How to talk to children about death.

Death is a very complex and difficult concept to deal with, which may be due to a variety of reasons. It is a taboo subject, a mystery that generates fear, and of which we only understand our grief when a loved one dies, without being certain of what happens afterwards. This pain and fear may influence the way we talk, or avoid talking, about death with our children, in an attempt to protect them from suffering. However, death is an inevitable part of life and needs to be explained to children. Children’s curiosity often confronts us with questions to which we do not always have clear answers, which makes it difficult to address the subject adequately.

Talking about death with children is crucial to reduce the confusion and distress they may experience when faced with the loss of a loved one or a terminal illness in the family. This dialogue promotes understanding and the expression of fears and emotions in a more functional and healthy way.

Why should you talk about death with your children?

Children’s nature:

    1. Children create theories about birth and death without explicit information.
    2. Children’s fantasies can be more distressing than reality.

Importance of communication:

    1. Do not leave the child alone with their fantasies.
    2. Answer their questions honestly and in an age-appropriate manner.
    3. Explain the physical cause of death to avoid distressing theories.
    4. Reassure them that they were not to blame for the death.

How can we talk to children about death?

It is crucial to adapt to the age, cognitive and emotional capacity of the child, as the understanding and impact of the concept of death varies according to age. The aim should be for them to understand that death is final, irreversible and universal. However, this understanding may be difficult before the age of 5.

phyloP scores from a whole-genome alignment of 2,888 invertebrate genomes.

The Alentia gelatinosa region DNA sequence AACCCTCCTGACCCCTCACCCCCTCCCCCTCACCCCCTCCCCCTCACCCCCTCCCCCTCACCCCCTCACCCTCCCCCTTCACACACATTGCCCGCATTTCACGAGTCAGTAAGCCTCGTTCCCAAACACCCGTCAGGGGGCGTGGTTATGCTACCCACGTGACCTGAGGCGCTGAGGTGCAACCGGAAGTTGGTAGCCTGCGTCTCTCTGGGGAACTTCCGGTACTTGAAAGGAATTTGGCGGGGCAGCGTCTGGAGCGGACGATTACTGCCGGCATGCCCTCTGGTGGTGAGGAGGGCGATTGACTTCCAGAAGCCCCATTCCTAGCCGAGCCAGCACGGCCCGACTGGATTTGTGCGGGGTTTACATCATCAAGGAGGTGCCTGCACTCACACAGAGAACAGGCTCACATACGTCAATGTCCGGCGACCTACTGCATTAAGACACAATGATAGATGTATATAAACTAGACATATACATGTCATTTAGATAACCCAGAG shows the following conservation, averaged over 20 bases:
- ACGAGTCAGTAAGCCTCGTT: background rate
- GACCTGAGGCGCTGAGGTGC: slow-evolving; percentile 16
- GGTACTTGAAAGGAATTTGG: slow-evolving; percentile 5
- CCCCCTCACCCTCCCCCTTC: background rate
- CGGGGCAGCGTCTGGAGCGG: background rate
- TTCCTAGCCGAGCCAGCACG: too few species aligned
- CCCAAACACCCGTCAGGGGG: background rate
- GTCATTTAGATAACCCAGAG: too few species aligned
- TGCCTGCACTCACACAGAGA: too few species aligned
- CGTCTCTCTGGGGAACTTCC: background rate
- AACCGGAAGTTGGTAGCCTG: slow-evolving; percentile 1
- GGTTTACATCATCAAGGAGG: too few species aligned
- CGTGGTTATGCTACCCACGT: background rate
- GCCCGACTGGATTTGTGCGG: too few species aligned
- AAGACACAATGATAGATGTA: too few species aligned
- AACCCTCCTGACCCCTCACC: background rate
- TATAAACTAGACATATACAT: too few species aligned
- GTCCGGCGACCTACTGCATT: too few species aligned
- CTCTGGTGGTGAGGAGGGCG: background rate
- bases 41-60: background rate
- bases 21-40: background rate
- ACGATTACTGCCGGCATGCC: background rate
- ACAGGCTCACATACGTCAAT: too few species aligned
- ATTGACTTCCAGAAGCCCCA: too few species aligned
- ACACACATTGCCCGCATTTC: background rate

Reactions according to age:

0 to 2 years:

  • They do not understand death.
  • They feel the absence of people who care for them.
  • They perceive the emotions that these losses generate in adults.
  • They may have tantrums, regress to previous stages, cry, etc.

At this stage, it is important to continue to provide the necessary affection for the child and to maintain routines to transmit security and calm. You can explain the loss in a soft and calm tone if the child asks about our sadness.

3 to 6 years old:

  • They see death as temporary and reversible.
  • They may believe it is contagious or feel responsible.
  • They may deny the reality, which does not mean that they have not understood it.

It is beneficial to use clear, concise and real language to help them understand that death is irreversible, being open to answering their questions.

6 to 10 years:

  • They have greater awareness and understanding of death.
  • Frequent fears of death of self and family members.
  • May experience feelings of guilt.
  • Curious about rituals and what happens after death.

At this age, they already understand the implications of death. It is helpful to allow them to participate in funeral rituals and to answer their questions honestly, providing ongoing emotional support.

10-13 years:

  • They fully understand death and its impact.
  • They may show emotional blockage and irritability.
  • They have difficulty talking about their feelings and thoughts.

It is important to show calmness and confidence, share our emotions and facilitate emotional expression. Adults should act as role models for emotional management and, if necessary, seek professional help. It is also positive that they participate in rituals to say goodbye to the deceased.

 

General guidelines for talking about death with children:

  1. Convey calm and reassurance.
  2. Provide coherent and realistic answers about the death, avoiding confusing phrases such as “he has gone on a journey” or “he has gone to sleep forever”.
  3. Adjust language and explanations to the child’s age and ability to understand.
  4. Reassure them that they are not responsible for the death.
  5. Allow and respond to their doubts in a clear and calm manner.
  6. Practice active listening and encourage emotional expression.
  7. Show our own emotions and how we manage them.
  8. Show affection and care at all times.
  9. Encourage activities that allow emotional expression (drawings, letters, etc.) and remember the deceased person.

 

Use of children’s books

The use of specialised children’s books can be a valuable tool in addressing the subject of death with children. These books are designed to explain complex concepts in a way that children can understand, using stories and characters they can relate to. Including the reading of these books as part of the conversation can facilitate understanding and dialogue, making the process more accessible and less frightening for children.

Maite Arboledas Cabeza (Psychologist)

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